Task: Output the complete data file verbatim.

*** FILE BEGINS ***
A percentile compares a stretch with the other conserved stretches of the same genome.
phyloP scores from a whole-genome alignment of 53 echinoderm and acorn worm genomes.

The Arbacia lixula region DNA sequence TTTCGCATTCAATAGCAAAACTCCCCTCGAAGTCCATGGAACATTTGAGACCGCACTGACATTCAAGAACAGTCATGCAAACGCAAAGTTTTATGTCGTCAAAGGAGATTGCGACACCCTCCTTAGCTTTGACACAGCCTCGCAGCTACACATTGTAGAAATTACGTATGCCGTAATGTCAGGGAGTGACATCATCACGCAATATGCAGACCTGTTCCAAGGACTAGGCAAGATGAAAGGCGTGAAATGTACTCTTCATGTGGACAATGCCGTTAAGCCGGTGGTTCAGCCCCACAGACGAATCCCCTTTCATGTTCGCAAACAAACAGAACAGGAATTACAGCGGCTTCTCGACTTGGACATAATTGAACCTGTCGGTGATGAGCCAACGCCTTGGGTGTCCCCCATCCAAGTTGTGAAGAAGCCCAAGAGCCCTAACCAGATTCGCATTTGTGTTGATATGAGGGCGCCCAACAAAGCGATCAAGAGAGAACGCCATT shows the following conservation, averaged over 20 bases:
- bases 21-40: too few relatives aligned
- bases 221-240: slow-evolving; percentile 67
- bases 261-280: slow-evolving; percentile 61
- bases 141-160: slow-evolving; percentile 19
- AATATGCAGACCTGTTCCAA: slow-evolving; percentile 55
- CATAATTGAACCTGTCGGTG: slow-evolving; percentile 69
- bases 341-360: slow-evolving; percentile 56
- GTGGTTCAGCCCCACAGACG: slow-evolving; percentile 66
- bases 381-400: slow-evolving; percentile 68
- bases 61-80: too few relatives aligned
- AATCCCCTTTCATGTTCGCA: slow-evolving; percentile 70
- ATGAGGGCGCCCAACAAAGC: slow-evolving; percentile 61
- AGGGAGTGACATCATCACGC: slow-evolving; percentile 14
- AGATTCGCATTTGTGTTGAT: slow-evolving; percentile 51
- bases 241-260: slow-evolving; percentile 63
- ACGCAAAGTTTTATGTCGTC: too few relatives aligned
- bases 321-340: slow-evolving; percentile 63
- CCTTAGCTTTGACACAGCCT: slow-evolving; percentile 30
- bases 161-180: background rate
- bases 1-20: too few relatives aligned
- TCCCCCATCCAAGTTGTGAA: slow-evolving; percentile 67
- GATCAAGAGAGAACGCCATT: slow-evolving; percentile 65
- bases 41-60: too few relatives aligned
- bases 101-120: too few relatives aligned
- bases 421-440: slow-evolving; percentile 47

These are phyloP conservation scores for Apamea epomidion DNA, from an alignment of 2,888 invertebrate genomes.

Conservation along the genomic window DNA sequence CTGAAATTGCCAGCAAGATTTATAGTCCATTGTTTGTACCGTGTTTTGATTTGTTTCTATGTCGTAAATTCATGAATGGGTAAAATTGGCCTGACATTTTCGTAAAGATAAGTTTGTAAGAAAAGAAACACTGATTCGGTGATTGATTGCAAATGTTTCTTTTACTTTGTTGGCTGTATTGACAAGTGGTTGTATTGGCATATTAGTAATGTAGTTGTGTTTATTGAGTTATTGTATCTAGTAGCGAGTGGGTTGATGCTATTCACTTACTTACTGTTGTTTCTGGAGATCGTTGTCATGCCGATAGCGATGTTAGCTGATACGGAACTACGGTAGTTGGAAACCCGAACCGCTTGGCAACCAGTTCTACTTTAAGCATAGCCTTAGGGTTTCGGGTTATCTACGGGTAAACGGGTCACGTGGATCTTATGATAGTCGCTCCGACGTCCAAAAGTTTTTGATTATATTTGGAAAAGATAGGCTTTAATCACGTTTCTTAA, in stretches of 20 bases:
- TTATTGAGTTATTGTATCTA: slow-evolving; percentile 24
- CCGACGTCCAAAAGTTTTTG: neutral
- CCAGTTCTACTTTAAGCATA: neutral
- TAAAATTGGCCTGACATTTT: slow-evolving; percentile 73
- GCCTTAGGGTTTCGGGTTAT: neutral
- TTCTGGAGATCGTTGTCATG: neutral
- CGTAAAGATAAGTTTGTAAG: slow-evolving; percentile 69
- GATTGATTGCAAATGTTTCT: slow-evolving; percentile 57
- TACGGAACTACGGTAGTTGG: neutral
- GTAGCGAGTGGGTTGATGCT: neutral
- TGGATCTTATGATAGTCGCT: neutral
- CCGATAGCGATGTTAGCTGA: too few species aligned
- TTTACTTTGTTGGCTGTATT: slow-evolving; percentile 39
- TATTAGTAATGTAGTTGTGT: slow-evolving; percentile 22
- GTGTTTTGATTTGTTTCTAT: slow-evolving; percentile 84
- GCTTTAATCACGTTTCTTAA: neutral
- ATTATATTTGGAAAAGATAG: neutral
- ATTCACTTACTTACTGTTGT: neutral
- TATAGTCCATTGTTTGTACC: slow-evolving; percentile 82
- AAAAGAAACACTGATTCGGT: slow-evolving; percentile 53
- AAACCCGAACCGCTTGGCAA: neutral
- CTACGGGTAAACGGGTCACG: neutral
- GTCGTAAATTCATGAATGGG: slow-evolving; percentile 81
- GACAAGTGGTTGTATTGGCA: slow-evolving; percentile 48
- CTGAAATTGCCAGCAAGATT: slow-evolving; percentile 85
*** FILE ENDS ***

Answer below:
A percentile compares a stretch with the other conserved stretches of the same genome.
phyloP scores from a whole-genome alignment of 53 echinoderm and acorn worm genomes.

The Arbacia lixula region DNA sequence TTTCGCATTCAATAGCAAAACTCCCCTCGAAGTCCATGGAACATTTGAGACCGCACTGACATTCAAGAACAGTCATGCAAACGCAAAGTTTTATGTCGTCAAAGGAGATTGCGACACCCTCCTTAGCTTTGACACAGCCTCGCAGCTACACATTGTAGAAATTACGTATGCCGTAATGTCAGGGAGTGACATCATCACGCAATATGCAGACCTGTTCCAAGGACTAGGCAAGATGAAAGGCGTGAAATGTACTCTTCATGTGGACAATGCCGTTAAGCCGGTGGTTCAGCCCCACAGACGAATCCCCTTTCATGTTCGCAAACAAACAGAACAGGAATTACAGCGGCTTCTCGACTTGGACATAATTGAACCTGTCGGTGATGAGCCAACGCCTTGGGTGTCCCCCATCCAAGTTGTGAAGAAGCCCAAGAGCCCTAACCAGATTCGCATTTGTGTTGATATGAGGGCGCCCAACAAAGCGATCAAGAGAGAACGCCATT shows the following conservation, averaged over 20 bases:
- bases 21-40: too few relatives aligned
- bases 221-240: slow-evolving; percentile 67
- bases 261-280: slow-evolving; percentile 61
- bases 141-160: slow-evolving; percentile 19
- AATATGCAGACCTGTTCCAA: slow-evolving; percentile 55
- CATAATTGAACCTGTCGGTG: slow-evolving; percentile 69
- bases 341-360: slow-evolving; percentile 56
- GTGGTTCAGCCCCACAGACG: slow-evolving; percentile 66
- bases 381-400: slow-evolving; percentile 68
- bases 61-80: too few relatives aligned
- AATCCCCTTTCATGTTCGCA: slow-evolving; percentile 70
- ATGAGGGCGCCCAACAAAGC: slow-evolving; percentile 61
- AGGGAGTGACATCATCACGC: slow-evolving; percentile 14
- AGATTCGCATTTGTGTTGAT: slow-evolving; percentile 51
- bases 241-260: slow-evolving; percentile 63
- ACGCAAAGTTTTATGTCGTC: too few relatives aligned
- bases 321-340: slow-evolving; percentile 63
- CCTTAGCTTTGACACAGCCT: slow-evolving; percentile 30
- bases 161-180: background rate
- bases 1-20: too few relatives aligned
- TCCCCCATCCAAGTTGTGAA: slow-evolving; percentile 67
- GATCAAGAGAGAACGCCATT: slow-evolving; percentile 65
- bases 41-60: too few relatives aligned
- bases 101-120: too few relatives aligned
- bases 421-440: slow-evolving; percentile 47

These are phyloP conservation scores for Apamea epomidion DNA, from an alignment of 2,888 invertebrate genomes.

Conservation along the genomic window DNA sequence CTGAAATTGCCAGCAAGATTTATAGTCCATTGTTTGTACCGTGTTTTGATTTGTTTCTATGTCGTAAATTCATGAATGGGTAAAATTGGCCTGACATTTTCGTAAAGATAAGTTTGTAAGAAAAGAAACACTGATTCGGTGATTGATTGCAAATGTTTCTTTTACTTTGTTGGCTGTATTGACAAGTGGTTGTATTGGCATATTAGTAATGTAGTTGTGTTTATTGAGTTATTGTATCTAGTAGCGAGTGGGTTGATGCTATTCACTTACTTACTGTTGTTTCTGGAGATCGTTGTCATGCCGATAGCGATGTTAGCTGATACGGAACTACGGTAGTTGGAAACCCGAACCGCTTGGCAACCAGTTCTACTTTAAGCATAGCCTTAGGGTTTCGGGTTATCTACGGGTAAACGGGTCACGTGGATCTTATGATAGTCGCTCCGACGTCCAAAAGTTTTTGATTATATTTGGAAAAGATAGGCTTTAATCACGTTTCTTAA, in stretches of 20 bases:
- TTATTGAGTTATTGTATCTA: slow-evolving; percentile 24
- CCGACGTCCAAAAGTTTTTG: neutral
- CCAGTTCTACTTTAAGCATA: neutral
- TAAAATTGGCCTGACATTTT: slow-evolving; percentile 73
- GCCTTAGGGTTTCGGGTTAT: neutral
- TTCTGGAGATCGTTGTCATG: neutral
- CGTAAAGATAAGTTTGTAAG: slow-evolving; percentile 69
- GATTGATTGCAAATGTTTCT: slow-evolving; percentile 57
- TACGGAACTACGGTAGTTGG: neutral
- GTAGCGAGTGGGTTGATGCT: neutral
- TGGATCTTATGATAGTCGCT: neutral
- CCGATAGCGATGTTAGCTGA: too few species aligned
- TTTACTTTGTTGGCTGTATT: slow-evolving; percentile 39
- TATTAGTAATGTAGTTGTGT: slow-evolving; percentile 22
- GTGTTTTGATTTGTTTCTAT: slow-evolving; percentile 84
- GCTTTAATCACGTTTCTTAA: neutral
- ATTATATTTGGAAAAGATAG: neutral
- ATTCACTTACTTACTGTTGT: neutral
- TATAGTCCATTGTTTGTACC: slow-evolving; percentile 82
- AAAAGAAACACTGATTCGGT: slow-evolving; percentile 53
- AAACCCGAACCGCTTGGCAA: neutral
- CTACGGGTAAACGGGTCACG: neutral
- GTCGTAAATTCATGAATGGG: slow-evolving; percentile 81
- GACAAGTGGTTGTATTGGCA: slow-evolving; percentile 48
- CTGAAATTGCCAGCAAGATT: slow-evolving; percentile 85